Farmers are tough, but overcoming depression is tougher...
FOR 30 years Graeme Sudholz was a wheat and sheep farmer. It was a lifestyle he loved with work challenges that kept his days interesting ... until he fell into a darkness he "couldn't climb out of".
This week he shared his battle with depression in an attempt to offer hope and insight to others facing the same struggle in the bush.
Graeme had grown up in the rural sector, made the choice to work in the bush, married and had three children, built a successful grain business and then battled to understand what he was doing wrong "to have all this bad luck" when it splintered apart.
He believes depression contributed to much of the heartbreak: his marriage ending, his business struggle (he sold the family farm and then lost money in an earth moving venture) and the acute loss of his sense of self.
"I think the worst part of depression for me was not understanding what was happening," Graeme explained.
"I had everything but still had huge pools of darkness that I would fall into and couldn't climb out of.
"It felt like I was drowning.
"This impacted on my quality of life, my family and my business.
"The personal cost to myself and those around me is impossible to estimate, but is significant.
"I was going through life at full throttle but going backwards.
"I missed out on so much in my life as a result of not getting help."
But he admits during his years in farming he did attempt to get help and learn more about himself.
"Looking back, I feel sad I couldn't get the support I needed; both because I didn't know what I wanted but also there was very little available that really understood the issues facing rural farming families in general."
He believes the determination and stoic mindset that keeps farming families going in an often unforgiving environment can work against an individual struggling emotionally.
"Farming is challenging mostly because of the inability to separate the business life from the personal life," Graeme explained.
"The identity of the individual or even the entire family is seen as 'a farmer' and, if the farm is successful, the individual self esteem is high.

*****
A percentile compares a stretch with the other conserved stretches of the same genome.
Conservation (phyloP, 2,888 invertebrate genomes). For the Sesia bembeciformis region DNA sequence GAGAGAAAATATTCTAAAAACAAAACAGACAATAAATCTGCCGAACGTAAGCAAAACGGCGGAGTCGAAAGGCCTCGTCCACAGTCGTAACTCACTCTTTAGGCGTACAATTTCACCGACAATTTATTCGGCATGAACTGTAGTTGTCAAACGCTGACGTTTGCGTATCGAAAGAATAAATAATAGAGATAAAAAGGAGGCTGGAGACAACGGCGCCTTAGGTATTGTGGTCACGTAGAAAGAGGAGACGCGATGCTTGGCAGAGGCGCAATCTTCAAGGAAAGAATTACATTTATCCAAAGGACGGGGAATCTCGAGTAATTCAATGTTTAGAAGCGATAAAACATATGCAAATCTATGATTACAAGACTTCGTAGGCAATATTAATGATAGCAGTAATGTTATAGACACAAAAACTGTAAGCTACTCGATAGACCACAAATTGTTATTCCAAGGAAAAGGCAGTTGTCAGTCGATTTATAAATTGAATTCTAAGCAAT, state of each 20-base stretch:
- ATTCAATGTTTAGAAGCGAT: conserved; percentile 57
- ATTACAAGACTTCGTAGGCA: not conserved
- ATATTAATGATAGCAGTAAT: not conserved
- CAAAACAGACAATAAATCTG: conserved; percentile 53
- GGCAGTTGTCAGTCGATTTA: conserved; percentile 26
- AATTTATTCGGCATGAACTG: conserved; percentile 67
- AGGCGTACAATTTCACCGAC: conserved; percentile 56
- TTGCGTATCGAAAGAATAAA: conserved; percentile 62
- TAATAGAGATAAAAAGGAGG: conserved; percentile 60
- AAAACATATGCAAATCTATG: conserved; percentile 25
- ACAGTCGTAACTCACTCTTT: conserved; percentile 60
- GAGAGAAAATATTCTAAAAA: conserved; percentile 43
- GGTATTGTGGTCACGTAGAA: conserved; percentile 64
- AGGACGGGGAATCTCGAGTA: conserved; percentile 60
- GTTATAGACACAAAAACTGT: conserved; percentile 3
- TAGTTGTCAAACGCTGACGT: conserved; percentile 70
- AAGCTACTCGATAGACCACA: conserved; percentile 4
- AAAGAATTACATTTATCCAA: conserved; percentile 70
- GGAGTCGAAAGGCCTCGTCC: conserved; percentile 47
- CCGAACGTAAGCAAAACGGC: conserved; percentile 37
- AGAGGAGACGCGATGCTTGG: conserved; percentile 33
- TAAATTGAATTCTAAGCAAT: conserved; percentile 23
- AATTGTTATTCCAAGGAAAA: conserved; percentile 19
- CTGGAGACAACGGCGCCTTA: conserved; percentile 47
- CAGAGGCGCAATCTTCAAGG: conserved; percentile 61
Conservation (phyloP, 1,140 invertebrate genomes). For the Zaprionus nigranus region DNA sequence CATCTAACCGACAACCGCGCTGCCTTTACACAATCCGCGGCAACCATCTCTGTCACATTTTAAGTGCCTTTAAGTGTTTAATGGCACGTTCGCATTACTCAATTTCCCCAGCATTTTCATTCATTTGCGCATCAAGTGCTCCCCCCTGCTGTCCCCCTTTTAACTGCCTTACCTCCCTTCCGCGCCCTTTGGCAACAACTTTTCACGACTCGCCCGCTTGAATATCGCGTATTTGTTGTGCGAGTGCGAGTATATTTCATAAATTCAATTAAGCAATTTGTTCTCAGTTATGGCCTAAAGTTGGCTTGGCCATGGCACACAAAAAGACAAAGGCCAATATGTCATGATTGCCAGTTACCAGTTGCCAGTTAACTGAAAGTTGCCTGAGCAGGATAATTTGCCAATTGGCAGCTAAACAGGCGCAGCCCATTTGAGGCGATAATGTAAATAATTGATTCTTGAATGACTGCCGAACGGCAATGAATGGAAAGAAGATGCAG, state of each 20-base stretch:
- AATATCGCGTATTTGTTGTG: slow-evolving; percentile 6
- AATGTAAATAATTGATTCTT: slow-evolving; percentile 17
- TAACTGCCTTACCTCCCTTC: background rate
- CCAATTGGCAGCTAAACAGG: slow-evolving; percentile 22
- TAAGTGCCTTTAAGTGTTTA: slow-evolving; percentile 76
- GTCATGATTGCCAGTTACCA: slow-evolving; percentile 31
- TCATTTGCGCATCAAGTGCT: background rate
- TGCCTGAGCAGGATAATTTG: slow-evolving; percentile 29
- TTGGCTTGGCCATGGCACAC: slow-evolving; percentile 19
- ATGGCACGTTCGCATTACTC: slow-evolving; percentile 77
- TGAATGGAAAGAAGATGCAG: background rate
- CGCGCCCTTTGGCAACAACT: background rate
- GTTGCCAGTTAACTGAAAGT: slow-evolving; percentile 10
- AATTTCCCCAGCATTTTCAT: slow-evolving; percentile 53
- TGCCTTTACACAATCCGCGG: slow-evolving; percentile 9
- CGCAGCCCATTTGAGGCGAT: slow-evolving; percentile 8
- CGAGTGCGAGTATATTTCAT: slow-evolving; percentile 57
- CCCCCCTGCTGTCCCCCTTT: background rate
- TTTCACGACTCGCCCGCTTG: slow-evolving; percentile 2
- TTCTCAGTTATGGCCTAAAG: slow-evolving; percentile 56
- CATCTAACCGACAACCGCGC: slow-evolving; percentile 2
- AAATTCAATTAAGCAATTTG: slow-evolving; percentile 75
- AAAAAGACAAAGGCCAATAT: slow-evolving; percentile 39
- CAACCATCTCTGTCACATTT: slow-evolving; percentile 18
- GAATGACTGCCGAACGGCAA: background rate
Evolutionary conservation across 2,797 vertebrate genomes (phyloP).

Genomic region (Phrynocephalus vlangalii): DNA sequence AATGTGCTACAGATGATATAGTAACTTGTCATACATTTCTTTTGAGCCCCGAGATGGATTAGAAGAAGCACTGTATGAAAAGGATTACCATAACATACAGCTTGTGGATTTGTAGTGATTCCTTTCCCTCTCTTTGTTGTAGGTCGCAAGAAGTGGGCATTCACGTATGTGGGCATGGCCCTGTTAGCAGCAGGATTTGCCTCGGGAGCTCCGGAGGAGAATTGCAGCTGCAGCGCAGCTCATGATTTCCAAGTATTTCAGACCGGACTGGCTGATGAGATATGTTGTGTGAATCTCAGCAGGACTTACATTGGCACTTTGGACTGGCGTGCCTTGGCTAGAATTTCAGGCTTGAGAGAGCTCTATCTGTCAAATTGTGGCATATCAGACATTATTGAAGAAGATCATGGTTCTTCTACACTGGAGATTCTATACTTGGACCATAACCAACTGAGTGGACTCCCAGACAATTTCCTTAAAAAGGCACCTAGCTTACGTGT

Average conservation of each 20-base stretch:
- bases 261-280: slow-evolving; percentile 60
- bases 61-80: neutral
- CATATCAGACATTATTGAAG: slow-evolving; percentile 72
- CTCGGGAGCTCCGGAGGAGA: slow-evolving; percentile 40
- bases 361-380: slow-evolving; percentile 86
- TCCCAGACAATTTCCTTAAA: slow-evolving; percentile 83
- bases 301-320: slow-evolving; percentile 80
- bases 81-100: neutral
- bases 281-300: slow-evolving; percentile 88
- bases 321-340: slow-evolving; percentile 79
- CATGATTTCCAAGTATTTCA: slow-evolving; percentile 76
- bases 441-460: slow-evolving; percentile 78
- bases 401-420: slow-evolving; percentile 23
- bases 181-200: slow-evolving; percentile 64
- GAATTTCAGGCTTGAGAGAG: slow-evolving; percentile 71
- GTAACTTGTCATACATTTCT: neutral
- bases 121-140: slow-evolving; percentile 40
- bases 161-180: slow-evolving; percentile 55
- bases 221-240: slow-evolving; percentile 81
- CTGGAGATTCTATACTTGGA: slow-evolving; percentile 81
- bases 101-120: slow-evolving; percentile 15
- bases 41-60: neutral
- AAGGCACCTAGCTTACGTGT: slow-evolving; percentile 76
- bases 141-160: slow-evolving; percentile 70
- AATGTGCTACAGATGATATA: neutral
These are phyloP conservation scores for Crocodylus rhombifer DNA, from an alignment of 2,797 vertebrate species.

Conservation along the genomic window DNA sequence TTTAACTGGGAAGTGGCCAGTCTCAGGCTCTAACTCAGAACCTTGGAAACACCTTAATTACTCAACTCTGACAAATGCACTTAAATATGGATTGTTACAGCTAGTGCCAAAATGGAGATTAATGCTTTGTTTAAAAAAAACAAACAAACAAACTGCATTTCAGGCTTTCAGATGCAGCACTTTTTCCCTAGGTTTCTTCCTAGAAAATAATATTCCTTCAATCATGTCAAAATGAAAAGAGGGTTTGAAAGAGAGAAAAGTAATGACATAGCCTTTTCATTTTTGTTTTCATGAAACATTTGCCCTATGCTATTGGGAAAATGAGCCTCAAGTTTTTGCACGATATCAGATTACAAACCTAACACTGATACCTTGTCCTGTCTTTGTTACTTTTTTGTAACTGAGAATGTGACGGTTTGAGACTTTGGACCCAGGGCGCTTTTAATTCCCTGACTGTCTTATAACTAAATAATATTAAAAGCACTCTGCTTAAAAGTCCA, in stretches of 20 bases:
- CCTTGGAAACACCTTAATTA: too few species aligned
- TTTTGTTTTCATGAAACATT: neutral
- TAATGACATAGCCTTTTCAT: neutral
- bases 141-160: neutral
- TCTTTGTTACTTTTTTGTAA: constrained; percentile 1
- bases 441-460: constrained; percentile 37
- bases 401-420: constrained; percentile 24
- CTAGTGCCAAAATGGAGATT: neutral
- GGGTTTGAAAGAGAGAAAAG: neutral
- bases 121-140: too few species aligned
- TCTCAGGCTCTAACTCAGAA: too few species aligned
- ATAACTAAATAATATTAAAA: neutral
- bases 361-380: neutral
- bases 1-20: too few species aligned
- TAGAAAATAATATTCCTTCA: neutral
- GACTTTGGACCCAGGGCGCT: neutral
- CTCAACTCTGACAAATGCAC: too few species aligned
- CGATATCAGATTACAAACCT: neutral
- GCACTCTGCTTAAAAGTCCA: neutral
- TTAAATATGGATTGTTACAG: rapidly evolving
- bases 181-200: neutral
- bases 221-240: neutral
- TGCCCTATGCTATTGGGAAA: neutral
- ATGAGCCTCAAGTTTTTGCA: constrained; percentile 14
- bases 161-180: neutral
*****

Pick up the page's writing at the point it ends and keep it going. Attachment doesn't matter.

"If things are tough ... it's challenging when business success is measured in seasonal rainfall."
He said there was a "huge stigma" attached with admitting you were not coping.
"To survive in (agriculture) ... in this mostly unforgiving environment requires mental toughness and determination," Graeme said.
"In traditional farming families, generally there is little understanding of the emotional strain that is carried behind the scenes."
So he said at the time he struggled to admit - even to himself - that he needed help.
When he finally approached family for support, he was met with a "get over it" attitude.
From there he said shame basically stopped him getting help openly, though he did find himself calling Lifeline on several occasions.
"I think that saved my life.
"I also had good friends, who definitely kept me from going over the edge.
"Apart from that, it was a very difficult time for me, as I did not have any understanding of what was happening or how to do it."
He said one of the major challenges of depression was the lack of understanding: sufferers look okay, but "just acted" a bit different.
However he doesn't believe those in agriculture are more susceptible to mental illness than the general population.
"They just have more challenges and also can hide it better perhaps."
Graeme's first-hand experience with depression prompted him into a series of workshops and then into a role offering support for rural people facing similar struggles.
Today he and his partner, Annette, who is also an ex-farmer, offer confidential support for men and women and relationships in rural areas through their Oztantra organisation.
"I missed out on so much by not getting help.
"This is why I do what I do now, to give something back.
"Both Annette and I are ex-farmers, who have been through the divorce grinder and understand intimately the importance of support."
He said modern technology, mobile phones, Skype, webinars and emails had made getting genuine support and help more easily accessible for those struggling with depression in the bush.
His advice to those struggling with a "darkness that they can't climb out of" is simple: get help now.
If you need more information or advice about depression call Lifeline 13 11 14 or the Suicide Call Back Service on 1300 659 467.